West Nile virus, a mosquito-borne infection that's spread across the Americas in less than two decades, may be killing some of its victims slowly and quietly, researchers reported Monday.
Patients who seem to have recovered have died early from what appeared to be unrelated causes, a team at the Baylor College of Medicine told a meeting of researchers.
"For several years, we had followed smaller groups of patients and felt that many had died prematurely," said Dr. Kristy Murray of Baylor, who led the study.
"We saw many people who were otherwise healthy until they had West Nile virus, and then their health just went downhill."
West Nile was only introduced into the United States in 1999, but it quickly spread to 48 states as well as Canada and Mexico. Since then, it's infected hundreds of thousands of people, causing severe illness in about 40,000 and killing more than 1,600.
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Its infection rate varies from season to season. It's spread by mosquitoes and can live in and infect birds and other animals, so it is almost impossible to eradicate.
The Baylor team studied 4,144 Texas residents who were infected with West Nile virus from 2002 to 2012. "Out of this population, we identified 554 deaths (13 percent)," they said in a written summary of their findings presented at a meeting of the American Society of Tropical Medicine and Hygiene.
West Nile virus typically causes mild flu-like symptoms, so doctors usually only see the severe cases. "We found a substantial number of reported West Nile virus cases died within the first 90 days of infection," the team said. About 7 percent of the really sick patients, 286 in all, died within three months, they said.
But another 210 patients who had severe symptoms died after they seemed to have recovered, the team reported — mostly from other infections or kidney failure.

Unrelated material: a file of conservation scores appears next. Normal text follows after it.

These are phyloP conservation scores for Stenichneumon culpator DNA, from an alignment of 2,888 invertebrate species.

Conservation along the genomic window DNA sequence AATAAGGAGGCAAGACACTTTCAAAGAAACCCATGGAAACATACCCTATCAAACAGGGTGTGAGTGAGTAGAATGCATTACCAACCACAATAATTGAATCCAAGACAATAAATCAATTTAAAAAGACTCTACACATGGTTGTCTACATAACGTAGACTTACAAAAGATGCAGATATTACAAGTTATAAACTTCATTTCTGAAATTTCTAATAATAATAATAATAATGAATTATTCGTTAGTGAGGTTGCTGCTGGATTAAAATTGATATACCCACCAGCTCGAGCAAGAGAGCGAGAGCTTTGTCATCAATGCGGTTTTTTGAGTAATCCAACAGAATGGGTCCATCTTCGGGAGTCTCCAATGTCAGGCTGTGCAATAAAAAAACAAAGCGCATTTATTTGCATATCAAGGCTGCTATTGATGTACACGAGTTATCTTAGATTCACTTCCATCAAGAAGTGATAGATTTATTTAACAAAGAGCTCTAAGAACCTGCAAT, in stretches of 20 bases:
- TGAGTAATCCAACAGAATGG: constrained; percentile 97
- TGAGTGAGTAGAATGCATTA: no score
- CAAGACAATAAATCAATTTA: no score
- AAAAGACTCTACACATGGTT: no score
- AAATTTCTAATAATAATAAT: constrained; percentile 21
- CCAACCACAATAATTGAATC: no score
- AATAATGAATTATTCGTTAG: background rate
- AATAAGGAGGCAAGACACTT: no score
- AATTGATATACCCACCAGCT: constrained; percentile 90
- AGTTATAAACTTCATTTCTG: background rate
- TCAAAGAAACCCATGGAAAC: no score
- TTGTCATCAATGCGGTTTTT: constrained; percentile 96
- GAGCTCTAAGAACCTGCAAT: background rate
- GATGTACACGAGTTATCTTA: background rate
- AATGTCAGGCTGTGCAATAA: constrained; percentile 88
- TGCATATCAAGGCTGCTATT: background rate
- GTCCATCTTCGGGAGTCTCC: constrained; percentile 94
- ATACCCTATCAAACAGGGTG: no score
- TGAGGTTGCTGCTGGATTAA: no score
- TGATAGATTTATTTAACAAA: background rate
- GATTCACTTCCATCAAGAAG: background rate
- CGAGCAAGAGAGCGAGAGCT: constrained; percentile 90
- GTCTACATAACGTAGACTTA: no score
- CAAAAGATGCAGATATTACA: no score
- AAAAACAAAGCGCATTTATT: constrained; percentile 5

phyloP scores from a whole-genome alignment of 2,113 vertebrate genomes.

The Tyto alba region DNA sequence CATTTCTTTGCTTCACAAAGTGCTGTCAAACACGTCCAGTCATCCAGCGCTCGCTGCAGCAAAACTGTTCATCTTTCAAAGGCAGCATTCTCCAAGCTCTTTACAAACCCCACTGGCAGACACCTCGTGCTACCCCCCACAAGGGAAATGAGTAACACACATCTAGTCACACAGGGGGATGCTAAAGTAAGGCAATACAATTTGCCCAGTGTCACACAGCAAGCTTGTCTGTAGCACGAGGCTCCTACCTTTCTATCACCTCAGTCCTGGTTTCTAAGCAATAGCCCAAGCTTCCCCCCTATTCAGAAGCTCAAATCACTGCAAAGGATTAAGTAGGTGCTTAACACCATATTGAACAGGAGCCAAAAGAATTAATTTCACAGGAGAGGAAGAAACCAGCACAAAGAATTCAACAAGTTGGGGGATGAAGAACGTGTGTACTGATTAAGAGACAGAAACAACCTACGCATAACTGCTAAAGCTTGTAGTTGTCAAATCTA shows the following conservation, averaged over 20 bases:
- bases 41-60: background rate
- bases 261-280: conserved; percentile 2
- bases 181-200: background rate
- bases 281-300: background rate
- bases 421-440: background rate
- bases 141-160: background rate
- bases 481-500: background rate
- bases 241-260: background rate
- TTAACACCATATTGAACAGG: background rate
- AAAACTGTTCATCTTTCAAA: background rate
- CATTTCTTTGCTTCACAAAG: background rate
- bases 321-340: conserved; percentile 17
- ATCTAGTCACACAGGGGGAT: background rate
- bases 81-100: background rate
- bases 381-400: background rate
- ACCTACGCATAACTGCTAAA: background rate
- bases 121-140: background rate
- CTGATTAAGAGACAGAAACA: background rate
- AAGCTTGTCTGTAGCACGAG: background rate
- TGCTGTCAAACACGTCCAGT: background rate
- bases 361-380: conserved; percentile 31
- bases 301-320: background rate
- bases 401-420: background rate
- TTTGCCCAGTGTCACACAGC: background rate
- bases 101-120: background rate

"We also found increased risk for all-cause mortality in those who were under 60 years of age at the time of infection," they said.
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It's not clear why. But doctors are starting to find mysterious and long-term effects from all sorts of viruses, including Zika and Ebola viruses. Those two have been found to stay in certain parts of the body of some patients for months, sometimes causing a recurrence of symptoms.
"While we understand the current focus on Zika virus, for many people in the United States today, West Nile virus is the much more serious mosquito-borne threat and that threat may persist even for patients who appear to have survived the infection unscathed," Murray said.
Fewer than 1 percent of people who are infected with West Nile virus will develop a serious neurologic illness such as encephalitis or meningitis (inflammation of the brain or surrounding tissues).
Symptoms of encephalitis or meningitis include headache, high fever, neck stiffness, disorientation, coma, tremors, seizures, or paralysis.
So far this year, 1,521 cases of West Nile virus have been reported to the Centers for Disease Control and Prevention.